Was it that Jackson had finely calculated how long he could delay before marching to join Lee, and that he felt that he could join Lee before McClellan could reach Lee to fight?

This also seems improbable, because of the principle that one must consider the enemy's worst-case movements. If Lee is pushed off Gordonsville before Jackson joins him there then there is no direction in which Lee can retreat from Gordonsville that does not either give McClellan the inside line on Richmond or keep the AoNV split apart; thus Jackson must reach Gordonsville before McClellan does. But Jackson is a hundred miles of marching away from Gordonsville, while McClellan at Warrenton is 52 miles away from Gordonsville; if this case was true then Jackson would be knowingly gambling the future of the Confederacy on him being able to move his army more than twice as fast as McClellan (as Jackson could not find out immediately that McClellan had begun moving). In short, if this was what Jackson was doing then he should have started moving before the 10th (when McClellan's army stopped).


This suggests that what drove Jackson's decision to stay in the valley was either that he had false information about McClellan's dispositions (such as for example if he thought McClellan's force was further north than it in fact was) or that he did not have the ability to march to join Lee at the time, perhaps as a result of not being able to bring along enough food and fodder for the march. It may be relevant to this that the letter of the 19th also specifically mentioned that enough corn had been placed at Madison Court House to completely refill Jackson's supply wagons.
(It's interesting to speculate about the idea that the movement eastwards of the Army of the Potomac actually opened up the route via Madison Court House, making Jackson's march between supply points considerably shorter; the march from Winchester to Madison Court House is only about 67 miles, and is two thirds of the march route via Swift Run Gap to Gordonsville, but this route was not considered tenable by Lee before the Army of the Potomac marched eastwards.)
 

CanadianCanuck

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Whilst you might suggest Lee was leaving control of half his army to Jackson, the letters show this isn't really the case. Lee is constantly telling Jackson to move to reunite with Longstreet. What we are seeing here is a problem with the way Lee wrote orders, and it is the same one as caused the problem with Ewell on 1st July 1863.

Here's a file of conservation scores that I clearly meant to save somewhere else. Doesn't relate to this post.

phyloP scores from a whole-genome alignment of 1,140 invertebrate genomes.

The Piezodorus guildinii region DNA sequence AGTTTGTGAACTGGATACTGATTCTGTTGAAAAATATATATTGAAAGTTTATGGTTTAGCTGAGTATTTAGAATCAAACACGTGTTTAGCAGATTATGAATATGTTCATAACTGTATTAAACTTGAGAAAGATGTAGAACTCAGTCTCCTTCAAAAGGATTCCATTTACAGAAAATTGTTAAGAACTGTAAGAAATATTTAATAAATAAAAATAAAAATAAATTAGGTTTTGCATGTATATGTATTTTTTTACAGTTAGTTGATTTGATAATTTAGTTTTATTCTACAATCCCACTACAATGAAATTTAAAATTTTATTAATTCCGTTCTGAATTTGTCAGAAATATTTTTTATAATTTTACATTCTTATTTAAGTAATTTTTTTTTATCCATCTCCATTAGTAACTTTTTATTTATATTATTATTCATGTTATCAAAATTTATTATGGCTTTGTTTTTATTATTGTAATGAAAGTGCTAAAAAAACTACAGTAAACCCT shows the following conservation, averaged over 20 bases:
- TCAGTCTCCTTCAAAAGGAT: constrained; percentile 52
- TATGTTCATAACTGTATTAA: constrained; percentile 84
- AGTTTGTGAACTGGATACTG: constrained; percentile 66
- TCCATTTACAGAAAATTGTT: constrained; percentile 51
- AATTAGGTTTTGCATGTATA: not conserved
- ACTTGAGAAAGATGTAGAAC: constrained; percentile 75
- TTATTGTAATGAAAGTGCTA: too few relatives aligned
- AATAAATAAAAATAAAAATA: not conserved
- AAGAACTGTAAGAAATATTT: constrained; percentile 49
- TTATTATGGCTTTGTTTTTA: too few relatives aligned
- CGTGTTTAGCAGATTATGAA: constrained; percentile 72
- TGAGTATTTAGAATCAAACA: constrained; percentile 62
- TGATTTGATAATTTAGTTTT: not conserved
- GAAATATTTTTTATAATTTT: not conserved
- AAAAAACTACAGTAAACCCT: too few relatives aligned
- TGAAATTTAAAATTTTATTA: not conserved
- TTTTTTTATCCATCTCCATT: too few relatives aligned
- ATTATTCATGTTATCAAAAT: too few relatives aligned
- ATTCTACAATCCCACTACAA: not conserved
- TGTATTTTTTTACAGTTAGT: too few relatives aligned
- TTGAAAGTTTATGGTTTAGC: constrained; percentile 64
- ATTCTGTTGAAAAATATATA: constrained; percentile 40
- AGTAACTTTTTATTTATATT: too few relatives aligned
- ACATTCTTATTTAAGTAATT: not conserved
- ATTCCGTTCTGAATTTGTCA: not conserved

I of course am suggesting no such thing. Lee merely writes he is trusting Jackson's intuition and then makes no move to contradict Jackson and outright order his movement until the 18th, which Jackson does follow pre-empting the order of the 23rd.

There is no evidence that McClellan didn't generally know Jackson's position. There are copious reports from Pleasonton and the scouts in the OR, and these are a fraction of what passed to McClellan. Pleasonton's information was slightly wrong, but other inputs were correct. Just before he was relieved McClellan had asked scouts to verify Pleasonton, and they reported that AP Hill, Jones and Ewell had not moved on the 7th. Of course, Pleasonton's mistake indicated a worse situation than the real one. Pleasonton indicated Jackson might en masse try and debouche through Chester Gap, and he was ready for that, but Pleasonton also worked out this was wrong a few days later.

When discussing this in his "1864" [sic] report, McClellan quotes the reports of Pleasonton. These are in accord with the copious communications from Pleasonton that are in the OR. I don't understand why you dismiss McClellan's writings when they are well supported by other evidence.
And yet they all come from after McClellan's relief. Up to the time of his relief McClellan was unaware of Jackson's location, and his post facto justifications for action from his 1864 Report cannot be trusted to inform his decision making process in 1862. His claim to be leading his army to victory is rubbish in light of all the available evidence.

Pleasonton may have become aware of Jackson's location after the 7th but he was not fully aware, and neither was McClellan at the time of his relief. Hence his mistakes from years on. This is quite consistent, as we can see by McClellan taking Pleasonton's report from much later in November to use as his proof.
 

67th Tigers

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I honestly don't think realistic distance-time calculations or force-ratios will change the minds of some. Indeed, this came up in the 1864 elections, with it being noted that McClellan was moving as fast or faster than Grant and Sherman did in 1864. Those convinced otherwise were immune to those facts.

For example, Halleck accused McClellan of only moving 6 miles a day. If I draw the near straight line route from Washington to Sharpsburg it's 77 miles, and McClellan's army made that journey in 9 days, including a day of fighting. Hence in 8 days of movement McClellan moved 77 miles, and indeed formations average around 10 miles/day.

Similarly, from the crossing at Berlin (modern Brunswick) to Warrenton is 54 miles, and the 9th Corps moved 62 miles.

McClellan's Potomac crossing is a model. The 5 Corps he was going to move where disposed thus:

6th Corps: Hagerstown (watching Williamsport etc.)
5th Corps: Sharpsburg (watching the crossings)